Things to Be Aware of When Administering a Hoarder’s Estate

Hoarding is more than just being a bit messy (or buying a six-month supply of toilet paper): It is actually a mental disorder causing some people to have difficulty discarding items, regardless of their value, and to experience severe distress even at the thought of it. If you have been named as the personal representative of a relative’s estate and discover that the deceased person’s home is packed, floor to ceiling, with collections, clothing, old mail, books, and papers, what should you do?

  1. First, consider carefully whether to accept the job. If you live in another city or have a busy job or many family responsibilities, you should think twice about administering a hoarder’s estate, as cleaning out the home, locating money and property, and getting it ready for transfer or sale are likely to involve a substantial amount of time and effort. If you have not yet been formally appointed as the personal representative of an estate, you can renounce the role by filling out a form and filing it in the probate court that will handle the case and notify the beneficiaries or heirs of the estate. If you already have accepted the role, you must petition the court for removal if you decide you do not want to fulfill the role.


  2. The personal representative must identify all of the deceased person’s money and property and gather them for safekeeping. First, check to see if the will makes specific bequests and make sure those items are secured and preserved. Then, begin the process of sifting through all of the hoarder’s other property to find items of value. Keep an inventory of any cash or valuables you locate.


  3. Resist the temptation to simply throw everything away. Although much of what makes up a hoarder’s estate may appear to be trash, there may be valuable items hidden in the midst of what seems to be rubbish or in other unlikely places. Kristin Bergfeld, founder of Bergfeld’s Estate Clearance Service in New York, said that she has located jewelry sewn in the hems of clothing, diamonds wrapped in tissues, and valuable rare books hidden under towels.[1]


  4. Consider getting help. In the case of someone who was simply a mild hoarder or packrat, it may be worthwhile to hire a professional cleaning crew. In more extreme cases, in which there are environmental hazards such as mold or vermin, an environmental remediation company may need to be hired before any further work can be done.


    Note: It may be necessary to obtain permission from the court if the expense for the cleanup is out of the ordinary. In some extreme cases, the cleanup may take weeks or even months and involve substantial expense. The court should be given a reasonable estimate and an itemized list of the work that must be done, and it may be prudent to take before and after photographs of the home and its contents.


  5. Determine the fair market value of any items of value that you locate. It is important to determine the value of noncash items at the date of death, typically by hiring an appraiser, to avoid undervaluing the estate and underpaying any estate taxes that may be due, as this could result in significant penalties. In addition, if the estate will be divided evenly between heirs or beneficiaries, the personal representative can use the valuation to divide it properly.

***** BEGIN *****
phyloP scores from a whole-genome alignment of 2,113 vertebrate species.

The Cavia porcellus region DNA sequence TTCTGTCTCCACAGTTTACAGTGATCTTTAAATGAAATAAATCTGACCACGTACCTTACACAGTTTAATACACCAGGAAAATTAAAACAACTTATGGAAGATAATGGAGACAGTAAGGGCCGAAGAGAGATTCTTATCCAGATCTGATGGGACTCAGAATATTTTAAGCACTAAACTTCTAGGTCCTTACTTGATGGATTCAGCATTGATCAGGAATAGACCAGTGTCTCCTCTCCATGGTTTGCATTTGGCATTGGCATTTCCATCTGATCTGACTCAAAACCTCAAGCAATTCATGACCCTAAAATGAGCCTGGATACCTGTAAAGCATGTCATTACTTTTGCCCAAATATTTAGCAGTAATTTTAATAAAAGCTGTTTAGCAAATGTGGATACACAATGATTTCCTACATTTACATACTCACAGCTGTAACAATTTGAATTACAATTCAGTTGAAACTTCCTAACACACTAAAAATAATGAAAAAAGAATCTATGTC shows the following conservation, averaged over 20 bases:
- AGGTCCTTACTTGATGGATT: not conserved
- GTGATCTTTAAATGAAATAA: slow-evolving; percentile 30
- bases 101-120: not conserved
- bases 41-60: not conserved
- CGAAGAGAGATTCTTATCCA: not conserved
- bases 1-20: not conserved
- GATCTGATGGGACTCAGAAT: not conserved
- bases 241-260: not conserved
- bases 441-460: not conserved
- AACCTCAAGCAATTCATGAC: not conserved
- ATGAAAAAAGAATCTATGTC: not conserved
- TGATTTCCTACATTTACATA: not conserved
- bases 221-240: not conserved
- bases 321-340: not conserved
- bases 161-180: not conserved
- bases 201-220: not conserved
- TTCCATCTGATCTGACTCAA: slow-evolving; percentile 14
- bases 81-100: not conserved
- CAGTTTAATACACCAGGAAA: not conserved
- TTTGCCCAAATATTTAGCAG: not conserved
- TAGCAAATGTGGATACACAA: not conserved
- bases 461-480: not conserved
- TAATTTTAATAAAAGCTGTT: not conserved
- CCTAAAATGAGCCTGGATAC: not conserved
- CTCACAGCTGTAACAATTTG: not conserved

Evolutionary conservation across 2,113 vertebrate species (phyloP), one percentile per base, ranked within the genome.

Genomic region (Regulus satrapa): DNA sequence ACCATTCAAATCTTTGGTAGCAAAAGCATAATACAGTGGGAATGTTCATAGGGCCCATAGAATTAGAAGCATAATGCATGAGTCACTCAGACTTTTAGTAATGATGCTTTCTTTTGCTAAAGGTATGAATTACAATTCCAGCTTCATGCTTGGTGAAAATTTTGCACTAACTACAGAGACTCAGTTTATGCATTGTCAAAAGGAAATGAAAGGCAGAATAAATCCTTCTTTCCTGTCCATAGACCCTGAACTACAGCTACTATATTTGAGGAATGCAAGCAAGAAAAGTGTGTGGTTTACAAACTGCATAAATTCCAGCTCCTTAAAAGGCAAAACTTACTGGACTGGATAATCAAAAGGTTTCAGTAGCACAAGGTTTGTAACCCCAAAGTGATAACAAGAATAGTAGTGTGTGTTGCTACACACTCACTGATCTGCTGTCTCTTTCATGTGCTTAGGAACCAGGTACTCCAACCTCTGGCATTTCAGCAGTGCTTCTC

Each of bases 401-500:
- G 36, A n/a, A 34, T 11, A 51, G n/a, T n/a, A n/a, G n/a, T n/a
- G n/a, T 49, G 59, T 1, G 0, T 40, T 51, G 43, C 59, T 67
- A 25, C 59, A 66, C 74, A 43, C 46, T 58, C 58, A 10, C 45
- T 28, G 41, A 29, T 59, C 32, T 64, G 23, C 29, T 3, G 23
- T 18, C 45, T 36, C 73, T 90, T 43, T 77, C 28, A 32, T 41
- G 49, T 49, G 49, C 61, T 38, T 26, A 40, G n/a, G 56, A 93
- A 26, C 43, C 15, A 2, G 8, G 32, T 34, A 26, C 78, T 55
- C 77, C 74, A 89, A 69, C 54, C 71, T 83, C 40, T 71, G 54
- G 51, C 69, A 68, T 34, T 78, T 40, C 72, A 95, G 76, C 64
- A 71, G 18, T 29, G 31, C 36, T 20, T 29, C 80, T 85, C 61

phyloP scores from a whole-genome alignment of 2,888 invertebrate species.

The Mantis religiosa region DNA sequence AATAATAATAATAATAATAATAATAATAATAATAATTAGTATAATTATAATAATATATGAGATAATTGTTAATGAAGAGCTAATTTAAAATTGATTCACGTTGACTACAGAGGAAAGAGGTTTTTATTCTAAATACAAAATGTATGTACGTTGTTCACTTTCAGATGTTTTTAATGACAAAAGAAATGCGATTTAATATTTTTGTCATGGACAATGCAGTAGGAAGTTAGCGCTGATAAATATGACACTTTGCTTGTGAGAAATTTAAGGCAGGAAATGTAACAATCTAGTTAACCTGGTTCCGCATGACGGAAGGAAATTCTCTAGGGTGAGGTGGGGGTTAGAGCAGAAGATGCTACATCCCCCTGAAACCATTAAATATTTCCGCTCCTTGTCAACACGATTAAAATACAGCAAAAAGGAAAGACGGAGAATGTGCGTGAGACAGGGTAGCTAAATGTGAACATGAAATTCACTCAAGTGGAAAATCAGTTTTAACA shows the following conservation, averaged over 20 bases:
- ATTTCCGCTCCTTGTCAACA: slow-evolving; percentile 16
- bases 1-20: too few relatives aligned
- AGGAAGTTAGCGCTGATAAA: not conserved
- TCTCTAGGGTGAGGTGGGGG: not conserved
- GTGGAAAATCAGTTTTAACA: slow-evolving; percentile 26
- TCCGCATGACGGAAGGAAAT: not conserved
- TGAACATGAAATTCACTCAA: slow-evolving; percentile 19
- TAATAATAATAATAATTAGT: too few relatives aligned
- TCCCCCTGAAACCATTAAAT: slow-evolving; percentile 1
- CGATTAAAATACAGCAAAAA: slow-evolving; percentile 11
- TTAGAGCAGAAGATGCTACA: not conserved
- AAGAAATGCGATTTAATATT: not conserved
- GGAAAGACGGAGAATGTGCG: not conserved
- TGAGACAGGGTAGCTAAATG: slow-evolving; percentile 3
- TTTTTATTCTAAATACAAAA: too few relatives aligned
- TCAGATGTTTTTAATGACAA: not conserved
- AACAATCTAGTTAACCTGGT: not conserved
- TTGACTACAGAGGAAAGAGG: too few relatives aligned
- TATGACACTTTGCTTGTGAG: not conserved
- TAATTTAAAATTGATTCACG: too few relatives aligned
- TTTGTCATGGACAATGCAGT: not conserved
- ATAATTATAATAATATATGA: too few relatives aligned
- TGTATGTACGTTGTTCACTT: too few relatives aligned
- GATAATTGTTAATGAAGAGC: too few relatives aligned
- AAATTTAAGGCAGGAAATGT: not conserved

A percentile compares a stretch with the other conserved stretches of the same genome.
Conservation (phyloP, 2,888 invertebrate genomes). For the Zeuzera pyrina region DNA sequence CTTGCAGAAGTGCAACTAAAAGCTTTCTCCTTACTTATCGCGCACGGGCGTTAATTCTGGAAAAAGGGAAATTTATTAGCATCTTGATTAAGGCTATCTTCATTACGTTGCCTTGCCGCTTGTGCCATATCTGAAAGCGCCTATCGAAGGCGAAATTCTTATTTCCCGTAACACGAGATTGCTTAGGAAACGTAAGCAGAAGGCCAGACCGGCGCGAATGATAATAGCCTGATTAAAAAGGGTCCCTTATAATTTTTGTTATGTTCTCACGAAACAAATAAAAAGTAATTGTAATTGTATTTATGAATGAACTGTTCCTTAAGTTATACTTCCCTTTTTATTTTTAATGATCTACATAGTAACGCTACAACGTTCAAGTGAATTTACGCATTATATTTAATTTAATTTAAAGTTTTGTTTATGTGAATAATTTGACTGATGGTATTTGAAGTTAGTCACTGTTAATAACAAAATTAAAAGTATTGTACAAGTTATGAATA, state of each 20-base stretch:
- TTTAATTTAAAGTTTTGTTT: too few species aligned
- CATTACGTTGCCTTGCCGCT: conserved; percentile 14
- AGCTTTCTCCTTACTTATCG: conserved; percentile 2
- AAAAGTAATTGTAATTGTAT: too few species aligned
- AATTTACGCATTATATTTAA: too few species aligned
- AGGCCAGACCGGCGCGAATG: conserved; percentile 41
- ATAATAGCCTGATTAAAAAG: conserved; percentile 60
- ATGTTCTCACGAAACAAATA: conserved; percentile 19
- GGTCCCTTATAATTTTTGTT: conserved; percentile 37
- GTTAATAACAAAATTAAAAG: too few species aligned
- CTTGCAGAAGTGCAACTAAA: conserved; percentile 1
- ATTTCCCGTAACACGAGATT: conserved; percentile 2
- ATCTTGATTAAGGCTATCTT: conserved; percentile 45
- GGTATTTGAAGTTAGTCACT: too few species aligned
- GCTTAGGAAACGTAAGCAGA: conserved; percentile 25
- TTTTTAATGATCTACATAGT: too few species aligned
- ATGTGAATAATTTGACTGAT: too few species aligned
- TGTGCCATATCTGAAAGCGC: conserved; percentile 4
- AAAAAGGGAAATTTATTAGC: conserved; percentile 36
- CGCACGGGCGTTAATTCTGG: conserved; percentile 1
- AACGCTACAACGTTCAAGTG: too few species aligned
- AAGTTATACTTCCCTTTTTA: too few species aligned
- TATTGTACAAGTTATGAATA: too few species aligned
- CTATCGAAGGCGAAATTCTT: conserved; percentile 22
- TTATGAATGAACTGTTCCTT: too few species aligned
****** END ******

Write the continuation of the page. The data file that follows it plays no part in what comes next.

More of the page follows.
6. Carefully document the condition of the property and the time spent sorting and cleaning. If the deceased person’s will does not specify the amount you, as the personal representative, should be paid, state law will determine the amount of compensation, often a certain percentage of the estate, a percentage of the transactions made by the estate, or a reasonable fee that is determined by the court. However, a personal representative may be entitled to an additional fee in some states if “extraordinary” services are provided. In dealing with the estate of an extreme hoarder, the personal representative may be able to claim a fee for extraordinary services if he or she can document that the duties of administering the estate were above and beyond the typical estate administration.


  7. Get estimates and make repairs. Sometimes, particularly in the case of an extreme hoarder, the residence may have suffered damage due to the hoarding, for example, scraped walls, broken windows, or scratched floors. If the house is to be sold, it may need to be repaired prior to the sale. To prove that the repairs were done for a reasonable price, you should obtain estimates that can be provided to the court.


  8. Charge expenses to the estate. Although this will reduce the value of the estate, it may also reduce estate tax liability.

The foregoing points are some of the particular considerations relevant to the administration of a hoarder’s estate, but the personal representative of an estate has a number of duties that should be discussed with an experienced estate planning attorney before and during the administration process.

We Can Help

Administering any estate can be stressful, particularly if the deceased person was a loved one for whom you are grieving. If you are administering the estate of someone who was a hoarder or even had an extensive collection of particular items or memorabilia, the process can be even more burdensome. Your Madison Estate Planning Attorneys can advise you about the proper steps to take in the administration process, both to enable the process to proceed as smoothly and quickly as possible, but also to help you avoid conflicts with heirs or beneficiaries and potential liability. Please call us today to set up an appointment—we are happy to meet with you by phone or videoconference if you prefer.

[1] Chelsea Emery, “Your Money-A Hoarder’s Estate Can Yield Treasures and Traumas,” Reuters, November 26, 2012,